BEFORE & AFTER Atlanta Kitchen $75k
Here is a design statement if you would like to read more about the how/what and why of the design with the homeowner.
This kitchen was small, inefficient and incredibly outdated. The home is mid-century style, so the first objective was to have the interior flow with the overall theme. Due to lack of options of the small space with numerous doorways, the walls to the laundry room were removed and the washer and dryer were relocated to another area of the home. The sink was relocated to the larger existing window on the rear side of the house (old laundry area), and the old sink window was closed to offer additional storage and a location for the new professional range.
While the floor plan was enlarged by 30%, the width of the room was still a major challenge in the design. There simply was not adequate space to allow for a large island; and definitely no room for an eat-in kitchen. The solution was a short peninsula design along with a small, shallow floating island to fill the awkward floor space in the middle of the kitchen. While the walk ways are more narrow than recommended, the clients felt it was worth the sacrifice to gain the added counter space that aids as an ideal prep area and transfer between work stations.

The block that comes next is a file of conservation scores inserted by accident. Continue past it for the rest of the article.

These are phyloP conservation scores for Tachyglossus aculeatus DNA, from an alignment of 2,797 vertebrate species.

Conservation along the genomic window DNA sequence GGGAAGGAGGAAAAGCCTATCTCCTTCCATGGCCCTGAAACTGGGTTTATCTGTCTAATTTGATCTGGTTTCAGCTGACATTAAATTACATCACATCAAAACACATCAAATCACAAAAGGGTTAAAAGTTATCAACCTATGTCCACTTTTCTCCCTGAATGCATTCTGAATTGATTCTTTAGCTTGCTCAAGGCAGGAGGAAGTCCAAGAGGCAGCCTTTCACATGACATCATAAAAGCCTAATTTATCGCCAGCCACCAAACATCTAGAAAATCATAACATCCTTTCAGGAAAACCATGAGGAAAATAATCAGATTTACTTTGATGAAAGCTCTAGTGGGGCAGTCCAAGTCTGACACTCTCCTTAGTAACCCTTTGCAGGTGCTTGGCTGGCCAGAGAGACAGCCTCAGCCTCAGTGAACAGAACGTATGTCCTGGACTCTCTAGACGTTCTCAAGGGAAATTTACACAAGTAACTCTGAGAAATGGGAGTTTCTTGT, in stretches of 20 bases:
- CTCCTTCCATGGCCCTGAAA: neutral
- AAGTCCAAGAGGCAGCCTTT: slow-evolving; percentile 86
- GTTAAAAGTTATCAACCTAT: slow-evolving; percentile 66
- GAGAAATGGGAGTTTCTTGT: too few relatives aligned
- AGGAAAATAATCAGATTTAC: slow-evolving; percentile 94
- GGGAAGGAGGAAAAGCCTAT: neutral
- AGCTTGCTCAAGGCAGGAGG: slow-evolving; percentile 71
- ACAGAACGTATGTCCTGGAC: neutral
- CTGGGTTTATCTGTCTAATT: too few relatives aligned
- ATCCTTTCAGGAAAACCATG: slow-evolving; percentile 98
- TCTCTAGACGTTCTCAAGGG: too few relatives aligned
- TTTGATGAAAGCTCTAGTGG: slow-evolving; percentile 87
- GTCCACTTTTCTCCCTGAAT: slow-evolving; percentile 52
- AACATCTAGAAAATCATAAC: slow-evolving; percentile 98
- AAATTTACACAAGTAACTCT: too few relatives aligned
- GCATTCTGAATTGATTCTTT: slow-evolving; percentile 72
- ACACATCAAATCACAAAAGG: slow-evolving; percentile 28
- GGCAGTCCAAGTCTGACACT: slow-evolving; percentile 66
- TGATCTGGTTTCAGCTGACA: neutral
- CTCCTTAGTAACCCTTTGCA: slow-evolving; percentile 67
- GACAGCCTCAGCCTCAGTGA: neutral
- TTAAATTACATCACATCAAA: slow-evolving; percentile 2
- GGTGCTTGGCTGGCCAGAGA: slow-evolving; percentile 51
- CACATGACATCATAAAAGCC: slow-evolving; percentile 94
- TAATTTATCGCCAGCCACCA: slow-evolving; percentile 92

To achieve a modern look, streamlined elements were used throughout. The dark, flat panel maple cabinetry set the stage to display the sophisticated glass tile backsplash and frosted glass cabinet doors, which carry warm hues of green. The raised glass counter top and island were designed with stainless steel columns to help keep the visual flow while enhancing the balance of metal with the appliances and toe kick.
Xenon under-cabinet lighting, recessed cans, and sleek halogen pendants and sconces were strategically placed to enhance the elegant features, in addition to provide high quality task lighting. Furthermore, to improve the natural light source, the existing single door to the patio was increased to a double French door. The hardwood floors replaced the old tile, adding warmth to the room. And finally, the island received an exotic Zebrawood counter top creating a focal point that united the dark cabinetry and oak floors.
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